- NFTs have been heavily criticized for their lack of use case
- They are primarily used to make profits, much like any cryptocurrency
- The metaverse could finally see NFTs and blockchain have a use case
The metaverse is suddenly in the headlines thanks to Facebook’s always-doomed name change to ‘Meta’ last week and its heavy move to developing the metaverse. The concept of a metaverse is still theoretical in many respects and what it will actually look like will won’t be known for years to come. One thing we can be sure of though is that NFTs will want to be part of it. The six-figure JPEGs are tailor made for a digital universe, and successful integration could finally give them the use case so many people believe they don’t have.
If you ignore the exorbitant valuations for what are, at the end of the day, not even true ownership rights of a JPEG, the biggest criticism of NFTs is that they have no use case.
NFTs Lacking Clear Use Case
NFTs exist, according to critics, purely to make profit for their creators and resellers. In many cases this is true, which makes them no different to cryptocurrencies – some people hold cryptocurrencies because they actually use the technology behind them, but most people simply want to profit off them.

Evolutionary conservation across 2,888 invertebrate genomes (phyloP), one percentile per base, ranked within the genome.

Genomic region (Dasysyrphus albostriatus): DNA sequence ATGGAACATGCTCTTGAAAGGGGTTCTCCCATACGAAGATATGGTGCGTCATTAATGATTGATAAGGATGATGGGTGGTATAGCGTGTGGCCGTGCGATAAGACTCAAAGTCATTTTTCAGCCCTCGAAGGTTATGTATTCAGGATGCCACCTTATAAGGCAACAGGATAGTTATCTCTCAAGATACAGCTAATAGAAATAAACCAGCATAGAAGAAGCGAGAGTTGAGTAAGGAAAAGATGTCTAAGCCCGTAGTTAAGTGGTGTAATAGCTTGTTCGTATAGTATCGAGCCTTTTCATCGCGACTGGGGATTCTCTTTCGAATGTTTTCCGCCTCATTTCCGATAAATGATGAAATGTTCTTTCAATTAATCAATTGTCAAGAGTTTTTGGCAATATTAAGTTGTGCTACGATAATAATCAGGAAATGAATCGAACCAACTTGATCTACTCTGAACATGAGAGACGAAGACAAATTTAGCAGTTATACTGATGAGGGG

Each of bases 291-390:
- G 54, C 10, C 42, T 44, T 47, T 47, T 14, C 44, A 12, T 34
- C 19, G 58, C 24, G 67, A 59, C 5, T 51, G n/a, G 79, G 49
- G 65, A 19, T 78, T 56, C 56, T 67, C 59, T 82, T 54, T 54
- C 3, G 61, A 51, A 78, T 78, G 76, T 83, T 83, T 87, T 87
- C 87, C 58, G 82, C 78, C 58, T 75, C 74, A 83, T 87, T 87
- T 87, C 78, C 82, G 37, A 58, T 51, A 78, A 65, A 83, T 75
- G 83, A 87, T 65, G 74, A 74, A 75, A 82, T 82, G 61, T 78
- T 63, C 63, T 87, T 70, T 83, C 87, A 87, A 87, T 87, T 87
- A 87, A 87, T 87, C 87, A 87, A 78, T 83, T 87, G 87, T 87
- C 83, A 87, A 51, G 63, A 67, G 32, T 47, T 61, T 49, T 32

There’s nothing wrong with this of course, but NFTs seem to be being given a tougher ride, perhaps due to their instant popularity and the confusion over what you actually get for your money.
Metaverse Could Benefit Blockchain and NFTs
Fast forward a few years and, if Facebook (sorry, Meta) is right, there will be different metaverses through which we will all be living our virtual lives, taking our digital possessions with us. This means that the Bored Apes, Cryptopunks, and more that we have bought can finally be put on display for us to enjoy and others to see, and thanks to blockchain anyone who has performed a right-click save will find that their version will not be accepted into the metaverse.
By the time the metaverse is up and running, there is a very good chance that, at least in some metaverses, the authentication offered by the blockchain will be paramount in making sure only those who genuinely own digital assets can use, display, or gift them. This means the buyer of Beeple’s $69 million Everydays – The First 5000 Days will finally be able to hang his JPEG in pride of place, knowing that no one else can do the same with a fraudulent copy.
Such a turn of events might finally silence the critics of NFTs and blockchain…until the creator of the NFT pulls it.